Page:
Update now! Netgear vulnerability patched

Netgear has released a fix for a vulnerability on several of their product models. The affected product models include extenders, routers, air cards, and modems.

The vulnerability was discovered by researchers at GRIMM, but prior to the planned disclosure date, Netgear released a patch that fixed the underlying bug in one of the affected devices.

The vulnerability

Publicly disclosed computer security flaws are listed in the Common Vulnerabilities and Exposures (CVE) database. Its goal is to make it easier to share data across separate vulnerability capabilities (tools, databases, and services). This vulnerability is listed under CVE-2021-34991 and described as a vulnerability that allows network-adjacent attackers to execute arbitrary code on affected installations of NETGEAR R6400v2 routers. Authentication is not required to exploit this vulnerability.

The specific flaw exists within the UPnP service, which listens on TCP port 5000 by default. When parsing the universally unique identifier (uuid) request header, the process does not properly validate the length of user-supplied data prior to copying it to a fixed-length stack-based buffer. An attacker can leverage this vulnerability to execute code in the context of root.

The vulnerability received a CVSS score of 8.8 out of 10 because of some limiting factors. One consolation in the above is that the attacker already has to be inside the LAN to perform this attack. But once they are, the attacker can send a specially crafted header to the UPnP daemon and can remotely run code with root privileges on the affected device.

Another limiting factor for the attacker lies in the fact that the copy function which overflows the stack is a string copy. As such, it will stop copying characters when it encounters a NULL character. Thus, the exploit cannot include gadgets with NULL bytes. All of the addresses within the UPnPd daemon contain a NULL character as the Most Significant Byte (MSB). But, the researchers that discovered this vulnerability created a Proof-of-Concept (PoC) which bypasses this limitation by omitting the gadget’s MSB in the payload, and then immediately ends the payload. The string copy which overflows the stack will automatically NULL terminate the string, and thus write a single NULL byte. However, this technique has the disadvantage that it can only write a single NULL byte at the end of the payload. As such, the exploit can only run a single gadget via this technique.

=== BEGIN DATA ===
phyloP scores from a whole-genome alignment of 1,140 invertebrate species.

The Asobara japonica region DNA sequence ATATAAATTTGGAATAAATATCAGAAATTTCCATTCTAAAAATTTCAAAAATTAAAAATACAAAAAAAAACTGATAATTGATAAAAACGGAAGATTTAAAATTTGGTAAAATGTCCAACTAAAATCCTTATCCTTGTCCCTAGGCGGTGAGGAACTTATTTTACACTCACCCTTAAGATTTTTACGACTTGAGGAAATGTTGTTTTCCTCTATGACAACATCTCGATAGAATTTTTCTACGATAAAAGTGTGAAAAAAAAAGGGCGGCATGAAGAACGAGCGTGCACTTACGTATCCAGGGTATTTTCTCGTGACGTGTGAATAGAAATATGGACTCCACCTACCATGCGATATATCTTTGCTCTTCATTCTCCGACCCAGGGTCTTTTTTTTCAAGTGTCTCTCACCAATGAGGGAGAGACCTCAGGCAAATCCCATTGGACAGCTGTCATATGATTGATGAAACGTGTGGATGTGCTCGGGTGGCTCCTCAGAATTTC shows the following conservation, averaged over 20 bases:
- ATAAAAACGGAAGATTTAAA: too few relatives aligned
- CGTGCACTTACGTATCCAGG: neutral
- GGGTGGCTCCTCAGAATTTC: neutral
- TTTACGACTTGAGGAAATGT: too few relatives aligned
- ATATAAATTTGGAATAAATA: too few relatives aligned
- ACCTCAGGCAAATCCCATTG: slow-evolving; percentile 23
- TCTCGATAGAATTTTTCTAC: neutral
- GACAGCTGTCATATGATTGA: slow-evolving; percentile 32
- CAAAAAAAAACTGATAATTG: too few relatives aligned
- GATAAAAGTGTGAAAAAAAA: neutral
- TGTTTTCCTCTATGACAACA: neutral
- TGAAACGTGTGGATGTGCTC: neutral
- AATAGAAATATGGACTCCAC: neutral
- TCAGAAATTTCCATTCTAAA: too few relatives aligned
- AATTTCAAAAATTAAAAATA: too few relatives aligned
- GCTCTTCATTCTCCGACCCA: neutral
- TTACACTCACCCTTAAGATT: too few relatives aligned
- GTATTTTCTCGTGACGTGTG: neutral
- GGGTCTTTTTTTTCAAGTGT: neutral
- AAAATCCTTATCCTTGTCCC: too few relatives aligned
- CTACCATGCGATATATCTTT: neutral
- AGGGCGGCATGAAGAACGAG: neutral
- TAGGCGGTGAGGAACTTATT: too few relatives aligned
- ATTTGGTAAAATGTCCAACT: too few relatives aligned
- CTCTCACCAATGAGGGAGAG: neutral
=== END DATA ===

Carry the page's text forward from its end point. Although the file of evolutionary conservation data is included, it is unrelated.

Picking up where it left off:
Universal Plug and Play (UPnP) is a set of networking protocols that permits networked devices, such as personal computers, printers, Internet gateways, Wi-Fi access points, and mobile devices to seamlessly discover each other’s presence on the network and establish functional network services. By design, the daemon accepts unauthorized requests of clients that want to receive updates when the UPnP configuration of the network changes. For example, the Xbox One uses UPnP to configure port forwarding necessary for gameplay.

The eternal dilemma

UPnP is a convenient way of allowing gadgets to find other devices on your network and, if necessary, modify your router to allow for device access from outside of your network. A UPnP client can obtain the external IP address of your network and add new port forwarding mappings as part of its setup process.

This is extremely convenient from a consumer perspective as it makes it a lot easier to set up new devices. Unfortunately, with this convenience have come multiple vulnerabilities and large-scale attacks which have exploited UPnP.

Very often, security issues arise from the developers’ inclination to make things easier for their users. It seems there is an impossible to find balance between security and ease of use. It should not be so hard to make secure the default, and if the user wants to increase the ease of use then there should be an option to do so temporarily. Why would you have to open the floodgates permanently just to let one boat in?

Affected devices

This list will not be inclusive because some organizations, and ISPs in particular, have a habit of rebranding routers and other network equipment. But a list of product models and the required firmware version can be found in the Netgear security advisory.

How to make sure you are safe

Netgear strongly recommends that you download the latest firmware as soon as possible.

  1. Visit Netgear Support.
  2. Start typing your model number in the search box, then select your model from the drop-down menu as soon as it appears. If you do not see a drop-down menu, make sure that you enter your model number correctly, or select a product category to browse for your product model.
  3. Click Downloads.
  4. Under Current Versions, select the first download that begins with Firmware Version.
  5. Click Release Notes.
  6. Follow the instructions in the firmware release notes to download and install the new firmware.

For cable products, new firmware is released by your Internet service provider after NETGEAR releases it to them. Firmware fixes for the following cable products have been released to all service providers:

  • CAX80

Stay safe, everyone!


Pieter Arntz

Malware Intelligence Researcher

Was a Microsoft MVP in consumer security for 12 years running. Can speak four languages. Smells of rich mahogany and leather-bound books.